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Parents who don't vaccinate their kids put us all at risk

Nguyen-PamelaPamela Nguyen is a resident physician in pediatrics at UCLA's Mattel Children's Hospital.
I have been thinking a lot about measles lately. In four years as a medical student and three years as a pediatric resident, I have never seen a case. As a result, all I know about the illness, I learned from textbooks. What scares me is that this soon may change. This spring, Los Angeles County saw it's first confirmed case of measles since 2006.

Measles is a serious public health threat. According to the Centers for Disease Control and Prevention, the disease remains the leading cause of vaccine-preventable deaths in children. In 2007, there were 197,000 measles deaths worldwide, 90 percent of them in children younger than 5. That is nearly 450 deaths every day.

A study published in the April issue of Pediatrics examined a 2008 measles outbreak in San Diego. The index case was a 7-year-old unvaccinated child who was exposed to the virus while abroad. This case resulted in 839 exposed persons, 11 actual cases (all in unvaccinated children) and the hospitalization of an infant too young to be vaccinated. In total, the outbreak cost the public more than $175,000, which would have covered the costs of measles vaccinations for almost 180,000 children.

And yet, many parents continue not to vaccinate their children. I see such children frequently. Last fall, when I entered an examination room, a 5-year-old patient loudly yelled "Get out!" Her mother apologized, then explained. "Sorry, she's never gotten S-H-O-T-S before."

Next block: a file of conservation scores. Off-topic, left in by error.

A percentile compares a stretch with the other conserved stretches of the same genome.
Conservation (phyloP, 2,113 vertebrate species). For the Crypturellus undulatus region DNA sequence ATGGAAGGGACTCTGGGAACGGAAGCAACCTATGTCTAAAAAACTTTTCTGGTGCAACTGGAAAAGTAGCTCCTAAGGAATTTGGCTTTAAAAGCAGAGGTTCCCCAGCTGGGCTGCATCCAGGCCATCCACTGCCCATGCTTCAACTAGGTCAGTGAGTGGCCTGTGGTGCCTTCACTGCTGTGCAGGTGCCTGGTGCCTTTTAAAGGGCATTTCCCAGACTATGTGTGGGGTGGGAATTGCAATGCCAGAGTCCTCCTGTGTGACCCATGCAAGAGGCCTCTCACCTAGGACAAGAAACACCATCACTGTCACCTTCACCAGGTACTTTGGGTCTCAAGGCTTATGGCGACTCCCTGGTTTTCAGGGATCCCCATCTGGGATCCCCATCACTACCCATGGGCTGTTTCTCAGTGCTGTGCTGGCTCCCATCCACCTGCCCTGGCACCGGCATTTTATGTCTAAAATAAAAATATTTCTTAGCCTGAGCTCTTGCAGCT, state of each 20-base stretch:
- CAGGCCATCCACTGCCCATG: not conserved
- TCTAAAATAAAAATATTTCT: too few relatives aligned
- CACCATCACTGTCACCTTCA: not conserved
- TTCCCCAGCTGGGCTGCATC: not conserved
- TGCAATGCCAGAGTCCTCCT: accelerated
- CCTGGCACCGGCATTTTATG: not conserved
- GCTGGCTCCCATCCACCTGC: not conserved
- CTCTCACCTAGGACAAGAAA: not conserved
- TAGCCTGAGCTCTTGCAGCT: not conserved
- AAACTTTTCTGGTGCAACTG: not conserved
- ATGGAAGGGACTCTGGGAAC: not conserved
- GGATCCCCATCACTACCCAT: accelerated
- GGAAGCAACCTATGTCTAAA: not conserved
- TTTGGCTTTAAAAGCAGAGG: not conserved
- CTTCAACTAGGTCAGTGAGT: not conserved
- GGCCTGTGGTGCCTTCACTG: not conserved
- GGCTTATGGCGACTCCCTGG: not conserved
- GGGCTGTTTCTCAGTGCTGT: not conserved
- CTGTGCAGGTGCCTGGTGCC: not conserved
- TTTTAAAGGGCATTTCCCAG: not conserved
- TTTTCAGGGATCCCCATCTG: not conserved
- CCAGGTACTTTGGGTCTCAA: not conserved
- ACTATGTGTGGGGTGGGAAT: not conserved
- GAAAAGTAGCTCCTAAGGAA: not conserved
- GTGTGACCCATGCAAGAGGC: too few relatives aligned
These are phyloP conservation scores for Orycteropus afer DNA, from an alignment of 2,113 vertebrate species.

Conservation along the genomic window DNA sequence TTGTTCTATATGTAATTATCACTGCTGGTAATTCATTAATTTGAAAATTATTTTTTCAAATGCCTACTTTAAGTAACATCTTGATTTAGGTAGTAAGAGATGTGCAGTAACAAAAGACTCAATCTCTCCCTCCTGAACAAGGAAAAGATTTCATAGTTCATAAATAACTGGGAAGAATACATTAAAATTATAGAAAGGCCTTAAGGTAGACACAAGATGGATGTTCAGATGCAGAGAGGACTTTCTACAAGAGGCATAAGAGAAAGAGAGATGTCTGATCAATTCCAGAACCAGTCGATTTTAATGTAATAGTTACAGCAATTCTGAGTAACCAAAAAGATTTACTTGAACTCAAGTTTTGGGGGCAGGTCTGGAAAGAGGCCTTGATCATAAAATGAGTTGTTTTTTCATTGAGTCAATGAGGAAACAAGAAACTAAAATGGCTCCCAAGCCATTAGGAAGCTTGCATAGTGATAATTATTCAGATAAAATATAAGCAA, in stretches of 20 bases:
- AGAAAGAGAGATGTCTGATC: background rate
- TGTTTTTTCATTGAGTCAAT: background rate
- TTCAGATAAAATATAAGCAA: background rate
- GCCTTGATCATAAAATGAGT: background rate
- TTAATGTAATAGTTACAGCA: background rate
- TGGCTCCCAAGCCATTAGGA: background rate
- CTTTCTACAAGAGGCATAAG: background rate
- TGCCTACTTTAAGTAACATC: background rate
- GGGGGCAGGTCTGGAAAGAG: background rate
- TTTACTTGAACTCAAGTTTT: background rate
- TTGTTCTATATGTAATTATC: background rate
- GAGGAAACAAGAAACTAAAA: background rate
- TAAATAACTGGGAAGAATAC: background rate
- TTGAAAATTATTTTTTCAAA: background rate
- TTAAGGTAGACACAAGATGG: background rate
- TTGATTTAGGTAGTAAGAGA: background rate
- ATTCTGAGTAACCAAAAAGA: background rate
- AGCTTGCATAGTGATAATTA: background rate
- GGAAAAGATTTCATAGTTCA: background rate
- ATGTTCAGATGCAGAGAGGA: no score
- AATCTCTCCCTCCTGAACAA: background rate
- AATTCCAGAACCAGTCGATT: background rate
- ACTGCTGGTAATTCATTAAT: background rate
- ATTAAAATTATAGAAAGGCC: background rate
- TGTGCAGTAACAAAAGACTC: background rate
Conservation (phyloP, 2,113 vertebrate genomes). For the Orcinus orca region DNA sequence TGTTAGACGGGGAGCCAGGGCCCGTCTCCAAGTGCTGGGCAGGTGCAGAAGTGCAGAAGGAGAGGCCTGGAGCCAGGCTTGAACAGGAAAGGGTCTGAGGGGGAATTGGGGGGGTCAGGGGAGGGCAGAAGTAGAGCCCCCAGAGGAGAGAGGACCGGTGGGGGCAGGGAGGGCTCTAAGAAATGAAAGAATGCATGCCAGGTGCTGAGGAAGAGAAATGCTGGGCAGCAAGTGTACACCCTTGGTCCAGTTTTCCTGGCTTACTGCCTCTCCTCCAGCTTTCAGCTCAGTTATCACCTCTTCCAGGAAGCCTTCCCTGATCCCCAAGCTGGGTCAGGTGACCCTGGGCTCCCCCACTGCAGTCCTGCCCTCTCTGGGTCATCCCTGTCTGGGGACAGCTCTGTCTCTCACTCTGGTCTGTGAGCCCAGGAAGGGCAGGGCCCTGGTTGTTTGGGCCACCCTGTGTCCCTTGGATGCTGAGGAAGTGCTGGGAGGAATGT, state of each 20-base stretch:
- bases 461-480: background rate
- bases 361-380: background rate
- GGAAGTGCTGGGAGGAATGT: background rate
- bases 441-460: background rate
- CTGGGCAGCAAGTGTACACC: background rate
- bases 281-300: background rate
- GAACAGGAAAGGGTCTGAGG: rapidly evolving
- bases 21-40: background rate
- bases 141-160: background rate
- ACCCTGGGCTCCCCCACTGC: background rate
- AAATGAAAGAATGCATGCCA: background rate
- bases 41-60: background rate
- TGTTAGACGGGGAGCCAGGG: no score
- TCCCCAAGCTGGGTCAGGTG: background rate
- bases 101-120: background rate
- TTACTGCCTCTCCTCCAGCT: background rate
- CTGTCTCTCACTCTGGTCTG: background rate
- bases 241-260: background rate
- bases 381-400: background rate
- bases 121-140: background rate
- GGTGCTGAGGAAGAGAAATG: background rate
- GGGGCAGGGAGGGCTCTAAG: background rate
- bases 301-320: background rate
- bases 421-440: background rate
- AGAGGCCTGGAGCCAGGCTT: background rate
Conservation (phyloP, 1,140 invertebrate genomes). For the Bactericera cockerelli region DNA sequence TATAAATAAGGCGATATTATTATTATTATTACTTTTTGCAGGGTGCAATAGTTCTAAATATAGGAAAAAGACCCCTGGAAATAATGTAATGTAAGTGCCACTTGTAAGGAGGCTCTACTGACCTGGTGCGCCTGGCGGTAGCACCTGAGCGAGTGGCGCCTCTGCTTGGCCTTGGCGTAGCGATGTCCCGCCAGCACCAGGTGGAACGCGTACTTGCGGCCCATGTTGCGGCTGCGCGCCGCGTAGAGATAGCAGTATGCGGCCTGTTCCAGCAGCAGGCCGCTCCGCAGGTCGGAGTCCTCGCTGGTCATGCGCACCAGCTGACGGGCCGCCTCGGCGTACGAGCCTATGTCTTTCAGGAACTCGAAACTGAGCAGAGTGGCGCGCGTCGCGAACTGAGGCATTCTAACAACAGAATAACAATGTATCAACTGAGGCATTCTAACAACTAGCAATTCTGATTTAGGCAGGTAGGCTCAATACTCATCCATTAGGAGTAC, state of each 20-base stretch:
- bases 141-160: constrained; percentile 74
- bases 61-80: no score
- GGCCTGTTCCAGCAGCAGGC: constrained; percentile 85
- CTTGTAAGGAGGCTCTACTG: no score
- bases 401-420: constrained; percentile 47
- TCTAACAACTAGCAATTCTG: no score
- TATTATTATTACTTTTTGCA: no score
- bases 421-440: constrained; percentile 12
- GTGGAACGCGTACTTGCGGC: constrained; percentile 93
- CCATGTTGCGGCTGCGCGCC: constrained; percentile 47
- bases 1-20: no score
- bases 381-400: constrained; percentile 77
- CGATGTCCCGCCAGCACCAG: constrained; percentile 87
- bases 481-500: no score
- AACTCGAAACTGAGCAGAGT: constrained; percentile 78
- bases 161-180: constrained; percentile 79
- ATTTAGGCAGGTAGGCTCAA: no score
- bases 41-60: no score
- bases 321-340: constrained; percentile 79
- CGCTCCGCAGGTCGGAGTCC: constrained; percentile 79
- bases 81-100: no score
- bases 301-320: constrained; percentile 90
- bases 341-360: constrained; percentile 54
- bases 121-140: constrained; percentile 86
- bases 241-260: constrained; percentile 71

Confused, I looked down at the chart to confirm that the patient was in for H1N1 and seasonal flu vaccines. Seeing that she was, I seized the opportunity to offer her catch-up vaccines as well, but her mother declined. She explained matter-of-factly that it was because the flu was "going around" whereas the other vaccine-preventable diseases, she said, were no longer a threat.

She went on to tell me that she was a lawyer who had grown up in a country where measles is still endemic. Since moving to the U.S., she had never known anyone to suffer from measles, but she did know several children who had autism. So, while she understood that vaccinations had not been definitively shown to cause autism, she felt that, here in America, the risk of autism was a bigger threat than that of vaccine-preventable diseases.

The parents in the San Diego outbreak also didn't vaccinate their children because they were afraid of autism. But exhaustive study has found no link between autism and vaccines. It's puzzling why well-educated, upper- and middle-income parents worry so much about a connection that doesn't exist while they ignore the very real risks of not vaccinating. Vaccine refusal is creating large reservoirs of susceptibility, primarily in private and charter schools that are generally free from state restrictions. I worry that we will soon see just how real that risk is. In addition to the case of measles, there also have been nine cases of mumps reported in L.A. County this year.

By choosing not to vaccinate, parents put not only their children but other peoples' children in harm's way. Immuno-compromised children, infants and pregnant women cannot be vaccinated, so they are put at increased risk when those who can be vaccinated are not.

As we saw in the recent H1N1 outbreak, it is often panic rather than education that moves a community to action. Not until parents saw children dying from swine flu did they move to vaccinate their children. Let's hope measles doesn't have to reach pandemic proportions again before we take notice. It is time to change our perspective and make the safety of all children our priority.

The first step is to demand stricter guidelines for personal-belief exemptions. Vaccinations should be mandatory for public school entry in all but the rarest of cases. The next step is to put pressure on private and charter schools to follow these same guidelines. It is selfish for parents who intentionally don't vaccinate to make other children vulnerable. We cannot afford to continue leaving the public's health in the hands of irresponsible parents.
This op-ed was originally published June 1 in the Los Angeles Times.

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